Ships should adopt the standard time of a country if they are within its territorial waters within 12 nautical miles of land (about 22 km or 14 miles), but should revert to international time zones (15° wide pole-to-pole gores) as soon as they leave. In reality, ships use these time zones only for radio communication and similar purposes. For internal purposes ships use a time zone of their own choosing.
The IDL on the map on this page and all other maps is an artificial construct of cartographers—the precise course of the line in international waters is arbitrary. The IDL does not extend into Antarctica on the world time zone maps by the United States Central Intelligence Agency (CIA) or the United Kingdom's Her Majesty's Nautical Almanac Office (HMNAO) . The IDL on modern CIA and HMNAO maps, which ignores Kiribati's 1995 shift, is virtually identical to that adopted by the UK's Hydrographic Office about 1900.
As part of New Spain, the Philippines long had its most important communication with Acapulco in Mexico, and was accordingly on the east side of the IDL despite being at the far western edge of the Pacific Ocean. Thus, 00:01 Tuesday in London was 17:21 Monday in Acapulco and about 08:05 Monday in Manila. During the 1840s, trade interests turned to Imperial China, the Dutch East Indies and adjacent areas, and the Philippines was reassigned to the west side of the IDL. This had Monday, 30 December 1844 (a 365-day year despite being a leap year) followed by Wednesday, 1 January 1845. The Philippines retained this time zone through independence, and the national standard is set at GMT +8.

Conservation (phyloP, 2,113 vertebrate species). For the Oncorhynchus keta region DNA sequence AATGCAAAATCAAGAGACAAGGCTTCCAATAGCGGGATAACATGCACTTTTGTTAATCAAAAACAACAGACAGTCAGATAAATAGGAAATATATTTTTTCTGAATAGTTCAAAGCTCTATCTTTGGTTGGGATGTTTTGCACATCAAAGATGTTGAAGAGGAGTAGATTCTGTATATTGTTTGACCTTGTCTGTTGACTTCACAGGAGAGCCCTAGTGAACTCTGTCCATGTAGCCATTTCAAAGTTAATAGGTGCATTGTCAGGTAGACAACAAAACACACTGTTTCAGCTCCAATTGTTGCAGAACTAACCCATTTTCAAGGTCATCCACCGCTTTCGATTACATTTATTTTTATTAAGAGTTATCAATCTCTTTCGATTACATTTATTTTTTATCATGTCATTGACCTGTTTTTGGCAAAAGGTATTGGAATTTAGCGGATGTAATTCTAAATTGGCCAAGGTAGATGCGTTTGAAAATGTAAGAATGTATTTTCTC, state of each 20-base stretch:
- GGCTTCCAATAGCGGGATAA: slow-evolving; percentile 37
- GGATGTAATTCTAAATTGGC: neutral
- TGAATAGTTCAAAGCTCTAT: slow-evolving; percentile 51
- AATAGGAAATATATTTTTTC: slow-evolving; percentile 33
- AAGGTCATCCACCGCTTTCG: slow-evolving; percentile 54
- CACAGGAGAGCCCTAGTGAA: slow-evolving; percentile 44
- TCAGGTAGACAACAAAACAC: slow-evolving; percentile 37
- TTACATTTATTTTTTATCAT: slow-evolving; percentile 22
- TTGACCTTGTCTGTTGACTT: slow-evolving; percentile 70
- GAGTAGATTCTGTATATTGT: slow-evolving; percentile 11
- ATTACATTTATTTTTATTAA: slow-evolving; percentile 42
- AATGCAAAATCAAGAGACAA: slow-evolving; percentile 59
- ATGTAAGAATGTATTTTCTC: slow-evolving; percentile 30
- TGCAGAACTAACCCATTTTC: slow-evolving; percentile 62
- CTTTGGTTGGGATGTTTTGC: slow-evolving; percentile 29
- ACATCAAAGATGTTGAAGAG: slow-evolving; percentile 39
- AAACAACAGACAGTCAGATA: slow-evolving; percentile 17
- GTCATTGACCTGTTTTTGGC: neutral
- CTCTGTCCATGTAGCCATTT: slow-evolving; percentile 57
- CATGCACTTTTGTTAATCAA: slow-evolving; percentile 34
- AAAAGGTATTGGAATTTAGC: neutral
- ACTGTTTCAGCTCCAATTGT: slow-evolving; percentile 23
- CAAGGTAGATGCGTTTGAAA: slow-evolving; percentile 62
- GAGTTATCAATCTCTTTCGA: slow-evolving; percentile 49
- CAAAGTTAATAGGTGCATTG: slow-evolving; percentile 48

Russia settled northwest North America from Siberia, from the west with its own Julian calendar (it did not adopt the Gregorian calendar until 1918). The United States purchased Russian America while based in the contiguous United States, from the east with its own Gregorian calendar (adopted in 1752 while a British colony). The transfer ceremony occurred on the day that the commissioners appointed by the governments of Russia and the United States for that purpose arrived by the USS Ossipee at New Archangel (Sitka), the capital of Russian America. The United States recorded this date as Friday 18 October 1867 (Gregorian), now known as Alaska Day, whereas the Russian governor, who had remained in New Archangel, would have recorded it as Saturday 7 October 1867 (Julian). Senator Charles Sumner stated during his 3-hour ratification speech (an encyclopedic discussion of Russian America) on 9 April 1867 that this day of the week and calendar discord should be changed. Because the transfer of ownership officially occurred at 3:30 p. m. Sitka mean solar time (time zones were not yet in use), that was the date and time that Alaska changed from an Asian Julian date to an American Gregorian date. If the transfer had occurred at the preceding midnight, then Friday 6 October 1867 (Julian) would have been followed by Friday 18 October 1867 (Gregorian), a duplicate day with a 12-day difference appropriate both for changing from an Asian date to an American date (equivalent to moving the IDL from the east to the west of Alaska) and for changing from the Julian calendar to the Gregorian calendar during the 19th century.